Laurent is best after Sydney. His emotional arc pairs well with Sydney's as he discovers the Unseen World's horrible bargain, a bargain that he, as an outsider of sorts, never knew of. Ian falls a little flat for me, a heroic type that changes very little over the course of the novel. And ugh the serial killer. As the novel's most immediate, violent villain, he's probably an important POV to have, but it's definitely squicky to be in his head.

The head of House Merlin really didn't need to be a POV character, though. He reads a bit too much like a caricature, and I still have a lot of questions about his scenario despite his viewpoint sections. We probably also didn't need the head of House Prospero as a POV - it doesn't add much, and I would have preferred deeper exploration of, say, Ian than Miranda.

Plotting wise, the story is breathless. It packs quite a punch given how much Howard has stuffed into a fairly short length, so it leaps wildly from moment to moment. The ample section breaks add to that breathless pace; you're never with one character or one scene for long. While this is nice in places (we never stay long with the icky serial killer, for example), some slower moments would have balanced the plot. Some things (like one of Sydney's return trips to the House of Shadows) don't pack the emotional weight that they would if the story had more breathing room.

Worldbuilding wise, Howard has a really cool core concept here. I just found myself wishing for more. Howard alludes briefly to there being other communities of magic, but then quickly turns off that line of conversation. It's clear she was crunched for space to cram in her plot, yet it begs some questions which could have heavily impacted her story: the House names (yes yes, clever references) seem better suited to England than NYC. If this society is so screwed up and there are other societies elsewhere, why on earth did Verenice, another House of Shadows escapee, come back to NYC? Is there some kind of overseeing body? Surely these communities have to interact in some way. Why is the Turning even a thing? Is that dictated by magic (doesn't appear to be?) or just this society?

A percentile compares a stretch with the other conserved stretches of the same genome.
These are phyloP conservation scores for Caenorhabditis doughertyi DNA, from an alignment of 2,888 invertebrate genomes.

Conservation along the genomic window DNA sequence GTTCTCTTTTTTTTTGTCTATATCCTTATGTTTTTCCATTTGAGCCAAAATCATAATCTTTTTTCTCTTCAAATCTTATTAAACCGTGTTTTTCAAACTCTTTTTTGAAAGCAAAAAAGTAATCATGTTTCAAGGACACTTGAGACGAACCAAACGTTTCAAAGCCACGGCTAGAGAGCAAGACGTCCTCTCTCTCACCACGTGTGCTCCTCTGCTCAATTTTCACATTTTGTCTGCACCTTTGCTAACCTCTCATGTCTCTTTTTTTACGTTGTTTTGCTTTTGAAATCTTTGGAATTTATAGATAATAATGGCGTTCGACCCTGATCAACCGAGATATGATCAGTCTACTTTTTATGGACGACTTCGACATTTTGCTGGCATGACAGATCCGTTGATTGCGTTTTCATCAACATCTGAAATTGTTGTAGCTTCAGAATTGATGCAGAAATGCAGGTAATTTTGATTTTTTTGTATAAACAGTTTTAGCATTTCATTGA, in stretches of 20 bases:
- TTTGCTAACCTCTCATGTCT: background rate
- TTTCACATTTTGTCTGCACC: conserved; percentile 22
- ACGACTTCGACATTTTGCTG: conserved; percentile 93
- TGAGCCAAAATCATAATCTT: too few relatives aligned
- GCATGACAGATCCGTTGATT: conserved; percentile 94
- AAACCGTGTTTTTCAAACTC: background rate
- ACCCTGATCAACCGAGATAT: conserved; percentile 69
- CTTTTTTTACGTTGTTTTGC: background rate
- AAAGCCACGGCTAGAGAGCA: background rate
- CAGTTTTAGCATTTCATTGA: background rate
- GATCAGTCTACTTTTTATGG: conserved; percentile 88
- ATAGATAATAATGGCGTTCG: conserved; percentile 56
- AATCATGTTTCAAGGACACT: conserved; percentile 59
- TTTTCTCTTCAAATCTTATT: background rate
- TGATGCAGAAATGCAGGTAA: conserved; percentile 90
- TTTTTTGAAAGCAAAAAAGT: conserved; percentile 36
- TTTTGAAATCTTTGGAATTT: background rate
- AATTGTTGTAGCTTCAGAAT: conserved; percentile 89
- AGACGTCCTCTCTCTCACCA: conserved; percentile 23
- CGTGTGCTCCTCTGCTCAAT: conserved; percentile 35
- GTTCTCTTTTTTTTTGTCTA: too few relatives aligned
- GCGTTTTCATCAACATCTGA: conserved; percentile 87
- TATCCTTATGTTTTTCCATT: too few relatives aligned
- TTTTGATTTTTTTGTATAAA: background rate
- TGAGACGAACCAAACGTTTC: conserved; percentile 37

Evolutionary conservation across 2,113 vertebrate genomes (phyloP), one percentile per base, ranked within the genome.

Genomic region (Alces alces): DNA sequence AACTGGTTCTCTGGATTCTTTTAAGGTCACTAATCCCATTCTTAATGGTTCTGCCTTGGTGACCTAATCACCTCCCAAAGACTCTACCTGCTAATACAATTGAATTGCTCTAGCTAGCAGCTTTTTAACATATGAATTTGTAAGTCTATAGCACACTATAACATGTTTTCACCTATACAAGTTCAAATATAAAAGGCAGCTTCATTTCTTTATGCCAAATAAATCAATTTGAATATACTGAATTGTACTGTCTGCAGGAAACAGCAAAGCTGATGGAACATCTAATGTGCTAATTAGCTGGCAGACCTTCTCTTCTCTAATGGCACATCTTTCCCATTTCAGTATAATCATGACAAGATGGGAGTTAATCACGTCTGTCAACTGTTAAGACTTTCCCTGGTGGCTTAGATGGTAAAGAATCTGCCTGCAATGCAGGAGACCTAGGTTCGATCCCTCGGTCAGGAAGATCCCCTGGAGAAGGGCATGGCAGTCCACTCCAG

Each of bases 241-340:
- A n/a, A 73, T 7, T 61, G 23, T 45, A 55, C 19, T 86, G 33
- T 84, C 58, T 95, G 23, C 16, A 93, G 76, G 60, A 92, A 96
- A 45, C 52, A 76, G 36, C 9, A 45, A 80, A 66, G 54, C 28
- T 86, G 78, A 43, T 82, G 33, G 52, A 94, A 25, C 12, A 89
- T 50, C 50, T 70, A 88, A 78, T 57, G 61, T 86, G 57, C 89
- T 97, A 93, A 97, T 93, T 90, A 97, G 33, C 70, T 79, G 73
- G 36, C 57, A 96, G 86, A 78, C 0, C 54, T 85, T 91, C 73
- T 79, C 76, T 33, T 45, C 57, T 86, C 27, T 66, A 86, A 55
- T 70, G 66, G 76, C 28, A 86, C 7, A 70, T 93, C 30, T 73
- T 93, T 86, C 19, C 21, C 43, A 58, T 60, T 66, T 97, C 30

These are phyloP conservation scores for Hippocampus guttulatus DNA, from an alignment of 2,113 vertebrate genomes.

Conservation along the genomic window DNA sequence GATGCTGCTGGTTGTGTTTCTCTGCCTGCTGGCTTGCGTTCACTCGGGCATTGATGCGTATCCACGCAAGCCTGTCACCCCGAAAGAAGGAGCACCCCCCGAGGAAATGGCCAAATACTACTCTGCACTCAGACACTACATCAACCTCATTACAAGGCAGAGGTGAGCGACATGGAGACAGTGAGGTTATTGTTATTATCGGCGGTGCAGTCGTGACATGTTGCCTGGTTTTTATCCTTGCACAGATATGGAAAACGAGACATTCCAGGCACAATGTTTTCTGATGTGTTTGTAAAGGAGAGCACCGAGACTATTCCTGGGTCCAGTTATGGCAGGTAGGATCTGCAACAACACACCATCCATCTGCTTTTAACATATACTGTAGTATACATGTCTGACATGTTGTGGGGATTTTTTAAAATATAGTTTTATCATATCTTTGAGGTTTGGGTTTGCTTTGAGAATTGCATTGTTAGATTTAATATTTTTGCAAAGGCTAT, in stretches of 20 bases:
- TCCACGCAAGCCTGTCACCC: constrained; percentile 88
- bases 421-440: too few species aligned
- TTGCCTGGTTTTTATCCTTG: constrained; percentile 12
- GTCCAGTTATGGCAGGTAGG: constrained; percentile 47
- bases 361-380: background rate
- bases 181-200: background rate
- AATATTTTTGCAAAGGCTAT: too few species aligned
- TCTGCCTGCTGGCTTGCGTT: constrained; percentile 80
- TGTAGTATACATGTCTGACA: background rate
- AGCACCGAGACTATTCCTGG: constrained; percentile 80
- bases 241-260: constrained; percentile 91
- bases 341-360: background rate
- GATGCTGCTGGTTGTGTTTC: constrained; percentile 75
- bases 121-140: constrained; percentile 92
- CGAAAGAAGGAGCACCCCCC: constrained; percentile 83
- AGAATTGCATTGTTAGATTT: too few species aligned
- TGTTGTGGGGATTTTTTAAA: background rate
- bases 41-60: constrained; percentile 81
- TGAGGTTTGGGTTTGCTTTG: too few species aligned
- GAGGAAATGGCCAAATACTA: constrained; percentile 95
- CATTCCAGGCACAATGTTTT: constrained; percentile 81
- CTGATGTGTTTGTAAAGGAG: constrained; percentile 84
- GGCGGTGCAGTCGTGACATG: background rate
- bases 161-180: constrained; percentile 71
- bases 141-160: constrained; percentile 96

The book feels very insular as a result - but it's hard to be that insular in the 21st century, especially when this is set in a city like New York. The more I pick at the world, the more it falls down.

If it sounds like I'm being rather harsh on this one, it's only because I love the core idea of this book so much, and I really wanted it to be a 5-star read. It's not, sadly, but An Unkindness of Magicians is still very enjoyable and I would still recommend it for people who enjoy books about modern-day magic. I'll pin my hopes for a 5-star read on a sequel.

Grade: 3.75/5

Memorable Quote:

She looked at Verenice’s shadow again. The rips, the torn places, the ragged edges. So much worse than her own, and the pain of her own, when she allowed herself to acknowledge it, was the constant shriek of skin flayed away, of open wounds. The balm to the pain, to the rage that lay underneath it, was the idea that she could change things. Could end them. Could make sure that no one else was broken and cut into pieces for the ease of other people’s magic.
— An Unkindness of Magicians, pg. 78
Book Review: Provenence

Book Review: Provenence

Book Review: Ancillary Mercy

Book Review: Ancillary Mercy